|Malthusian overfishing and efforts to overcome it on Kenyan coral reefs|McClanahan, T. R.; Darling, E.S.; Hicks, C. C. (2008). Malthusian overfishing and efforts to overcome it on Kenyan coral reefs. Ecol. Appl. 18(6): 1516-1529. dx.doi.org/10.1890/07-0876.1
In: Ecological Applications. Ecological Society of America: Tempe, AZ. ISSN 1051-0761, more
artisanal fisheries, demographic change, gear use and management, fisheries closures, fisheries yields, marine protected areas, resource competition, social–ecological systems
|Authors|| || Top |
- McClanahan, T. R.
- Darling, E.S.
- Hicks, C. C.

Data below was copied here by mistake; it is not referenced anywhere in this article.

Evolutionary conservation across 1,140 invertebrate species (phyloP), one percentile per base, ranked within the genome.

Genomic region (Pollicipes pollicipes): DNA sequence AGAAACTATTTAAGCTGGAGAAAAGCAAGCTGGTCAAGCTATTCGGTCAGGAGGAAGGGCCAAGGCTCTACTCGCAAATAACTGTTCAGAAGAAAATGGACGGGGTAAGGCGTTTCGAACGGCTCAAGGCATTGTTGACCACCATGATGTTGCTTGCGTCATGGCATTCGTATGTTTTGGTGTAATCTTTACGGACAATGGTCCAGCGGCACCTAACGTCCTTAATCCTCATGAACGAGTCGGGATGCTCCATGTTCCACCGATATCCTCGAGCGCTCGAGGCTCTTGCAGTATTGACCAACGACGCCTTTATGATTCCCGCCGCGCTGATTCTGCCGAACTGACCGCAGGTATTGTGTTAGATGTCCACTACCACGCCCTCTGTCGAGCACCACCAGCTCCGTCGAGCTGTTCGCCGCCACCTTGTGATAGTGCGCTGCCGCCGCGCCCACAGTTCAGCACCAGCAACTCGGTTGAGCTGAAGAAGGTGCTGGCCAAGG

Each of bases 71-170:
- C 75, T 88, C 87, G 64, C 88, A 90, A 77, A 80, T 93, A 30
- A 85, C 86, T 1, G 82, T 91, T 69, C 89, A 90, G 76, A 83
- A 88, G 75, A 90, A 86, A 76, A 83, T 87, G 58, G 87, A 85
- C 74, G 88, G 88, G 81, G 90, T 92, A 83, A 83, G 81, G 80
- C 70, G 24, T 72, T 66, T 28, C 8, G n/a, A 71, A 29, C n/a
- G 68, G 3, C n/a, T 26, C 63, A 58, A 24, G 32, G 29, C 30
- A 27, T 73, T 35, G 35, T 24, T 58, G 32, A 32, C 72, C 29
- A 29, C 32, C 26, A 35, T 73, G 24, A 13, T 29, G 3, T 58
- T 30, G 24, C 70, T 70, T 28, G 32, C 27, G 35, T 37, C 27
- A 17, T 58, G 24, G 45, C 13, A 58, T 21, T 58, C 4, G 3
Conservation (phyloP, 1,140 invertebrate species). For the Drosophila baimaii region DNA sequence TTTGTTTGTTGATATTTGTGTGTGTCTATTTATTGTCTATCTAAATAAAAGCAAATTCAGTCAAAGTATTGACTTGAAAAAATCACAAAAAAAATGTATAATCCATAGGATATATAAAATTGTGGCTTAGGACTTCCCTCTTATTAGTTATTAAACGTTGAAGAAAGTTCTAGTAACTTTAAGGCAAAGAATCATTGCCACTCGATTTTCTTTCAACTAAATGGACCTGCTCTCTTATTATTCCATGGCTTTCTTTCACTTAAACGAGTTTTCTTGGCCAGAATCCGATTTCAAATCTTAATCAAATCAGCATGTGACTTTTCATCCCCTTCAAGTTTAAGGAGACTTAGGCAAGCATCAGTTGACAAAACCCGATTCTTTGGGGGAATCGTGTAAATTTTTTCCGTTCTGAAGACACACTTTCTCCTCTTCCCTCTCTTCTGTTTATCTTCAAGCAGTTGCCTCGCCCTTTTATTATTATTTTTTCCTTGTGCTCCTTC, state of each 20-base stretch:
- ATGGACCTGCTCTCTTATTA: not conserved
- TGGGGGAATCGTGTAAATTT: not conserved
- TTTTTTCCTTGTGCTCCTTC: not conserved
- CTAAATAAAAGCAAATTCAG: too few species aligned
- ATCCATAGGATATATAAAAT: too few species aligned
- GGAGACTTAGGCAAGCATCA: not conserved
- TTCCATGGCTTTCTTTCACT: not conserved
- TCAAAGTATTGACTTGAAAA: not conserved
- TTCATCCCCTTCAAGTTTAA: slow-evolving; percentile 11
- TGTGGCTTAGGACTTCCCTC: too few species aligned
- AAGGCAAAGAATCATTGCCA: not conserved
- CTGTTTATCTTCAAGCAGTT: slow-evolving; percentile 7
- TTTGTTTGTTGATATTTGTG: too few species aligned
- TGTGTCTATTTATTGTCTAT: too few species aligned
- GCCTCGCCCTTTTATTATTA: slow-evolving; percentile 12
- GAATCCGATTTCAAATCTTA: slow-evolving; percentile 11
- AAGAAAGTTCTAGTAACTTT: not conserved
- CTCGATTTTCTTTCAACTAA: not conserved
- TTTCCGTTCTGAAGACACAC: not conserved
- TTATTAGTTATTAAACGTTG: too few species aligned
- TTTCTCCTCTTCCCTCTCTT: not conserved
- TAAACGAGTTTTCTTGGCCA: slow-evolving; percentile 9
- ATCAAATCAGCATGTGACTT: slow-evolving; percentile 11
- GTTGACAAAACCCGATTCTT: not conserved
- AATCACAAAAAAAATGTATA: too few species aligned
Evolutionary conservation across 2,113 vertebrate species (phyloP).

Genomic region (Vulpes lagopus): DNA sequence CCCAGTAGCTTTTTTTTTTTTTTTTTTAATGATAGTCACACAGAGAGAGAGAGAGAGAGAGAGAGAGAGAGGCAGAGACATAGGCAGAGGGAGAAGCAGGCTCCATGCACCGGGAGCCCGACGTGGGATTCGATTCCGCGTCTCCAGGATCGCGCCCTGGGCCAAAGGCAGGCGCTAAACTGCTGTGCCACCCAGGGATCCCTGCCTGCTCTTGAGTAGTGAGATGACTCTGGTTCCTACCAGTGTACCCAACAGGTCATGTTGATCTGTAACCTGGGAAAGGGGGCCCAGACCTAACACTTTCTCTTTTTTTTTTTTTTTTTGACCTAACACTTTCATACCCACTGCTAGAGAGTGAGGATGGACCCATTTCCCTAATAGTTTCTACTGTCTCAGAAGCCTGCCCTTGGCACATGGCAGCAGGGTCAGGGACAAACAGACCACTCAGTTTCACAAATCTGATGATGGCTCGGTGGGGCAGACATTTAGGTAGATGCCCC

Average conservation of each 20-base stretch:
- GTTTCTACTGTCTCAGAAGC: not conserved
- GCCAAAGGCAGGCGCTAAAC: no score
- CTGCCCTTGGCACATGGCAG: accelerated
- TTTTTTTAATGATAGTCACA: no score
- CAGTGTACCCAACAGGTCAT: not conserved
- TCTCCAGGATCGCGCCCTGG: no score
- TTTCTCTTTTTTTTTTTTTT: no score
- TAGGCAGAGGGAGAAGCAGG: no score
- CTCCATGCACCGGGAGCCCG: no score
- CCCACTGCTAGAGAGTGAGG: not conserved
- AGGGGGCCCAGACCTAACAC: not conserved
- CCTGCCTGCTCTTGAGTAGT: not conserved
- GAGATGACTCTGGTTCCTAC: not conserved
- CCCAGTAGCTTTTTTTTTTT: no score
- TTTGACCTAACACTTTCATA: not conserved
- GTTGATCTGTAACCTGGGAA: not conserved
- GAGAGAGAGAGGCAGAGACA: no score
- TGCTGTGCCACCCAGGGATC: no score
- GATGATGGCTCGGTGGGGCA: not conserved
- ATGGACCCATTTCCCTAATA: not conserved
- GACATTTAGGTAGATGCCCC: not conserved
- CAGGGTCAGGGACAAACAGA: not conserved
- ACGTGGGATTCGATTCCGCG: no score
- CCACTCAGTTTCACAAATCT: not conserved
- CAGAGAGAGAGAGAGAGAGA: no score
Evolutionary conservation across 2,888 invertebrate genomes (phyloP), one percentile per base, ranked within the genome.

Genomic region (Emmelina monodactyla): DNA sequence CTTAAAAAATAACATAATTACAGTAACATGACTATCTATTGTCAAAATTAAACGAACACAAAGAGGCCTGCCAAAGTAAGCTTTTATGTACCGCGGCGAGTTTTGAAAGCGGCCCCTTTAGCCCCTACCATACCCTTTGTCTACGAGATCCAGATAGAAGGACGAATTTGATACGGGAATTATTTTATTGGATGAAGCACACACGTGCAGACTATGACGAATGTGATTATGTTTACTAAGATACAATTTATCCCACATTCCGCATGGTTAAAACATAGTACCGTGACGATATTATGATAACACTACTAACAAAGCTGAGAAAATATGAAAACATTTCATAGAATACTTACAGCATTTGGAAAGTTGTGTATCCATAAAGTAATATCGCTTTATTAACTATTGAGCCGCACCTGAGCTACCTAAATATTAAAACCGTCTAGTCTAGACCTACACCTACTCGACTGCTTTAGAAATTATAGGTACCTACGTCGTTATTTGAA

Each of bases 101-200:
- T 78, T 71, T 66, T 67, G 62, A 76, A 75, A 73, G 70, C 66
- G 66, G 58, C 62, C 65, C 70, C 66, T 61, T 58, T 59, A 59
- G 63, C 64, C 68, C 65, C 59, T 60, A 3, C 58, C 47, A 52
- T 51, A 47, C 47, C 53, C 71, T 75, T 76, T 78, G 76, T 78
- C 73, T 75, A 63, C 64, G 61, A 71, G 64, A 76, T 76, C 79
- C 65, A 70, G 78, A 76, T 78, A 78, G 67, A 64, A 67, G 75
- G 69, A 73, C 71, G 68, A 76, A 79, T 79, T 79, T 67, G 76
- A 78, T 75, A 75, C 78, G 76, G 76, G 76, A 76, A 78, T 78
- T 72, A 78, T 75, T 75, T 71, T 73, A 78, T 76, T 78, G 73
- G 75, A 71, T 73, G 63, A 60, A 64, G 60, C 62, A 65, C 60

This study examined trends along a gradient of fishing intensity in an artisanal coral reef fishery over a 10-year period along 75 km of Kenya's most populated coastline. As predicted by Malthusian scenarios, catch per unit effort (CPUE), mean trophic level, the functional diversity of fished taxa, and the diversity of gear declined, while total annual catch and catch variability increased along the fishing pressure gradient. The fishery was able to sustain high (similar to 16 Mg.km(-2).yr(-1)) but variable yields at high fishing pressure due to the dominance of a few productive herbivorous fish species in the catch. The effect of two separate management strategies to overcome this Malthusian pattern was investigated: fisheries area closure and elimination of the dominant and most "competitive'' gear. We found that sites within 5 km of the enforced closure showed significantly lower total catch and CPUE, but increased yield stability and trophic level of catch than predicted by regression models normalized for fishing effort. Sites that had excluded illegal beach seine use through active gear management exhibited increased total catch and CPUE. There was a strong interaction between closure and gear management, which indicates that, for closures to be effective at increasing catch, there must be simultaneous efforts at gear management around the periphery of the closures. We propose that Malthusian effects are responsible for the variation in gear and catch and that active management through reduced effort and reductions in the most competitive gear have the greatest potential to increase the functional and trophic diversity and per-person productivity.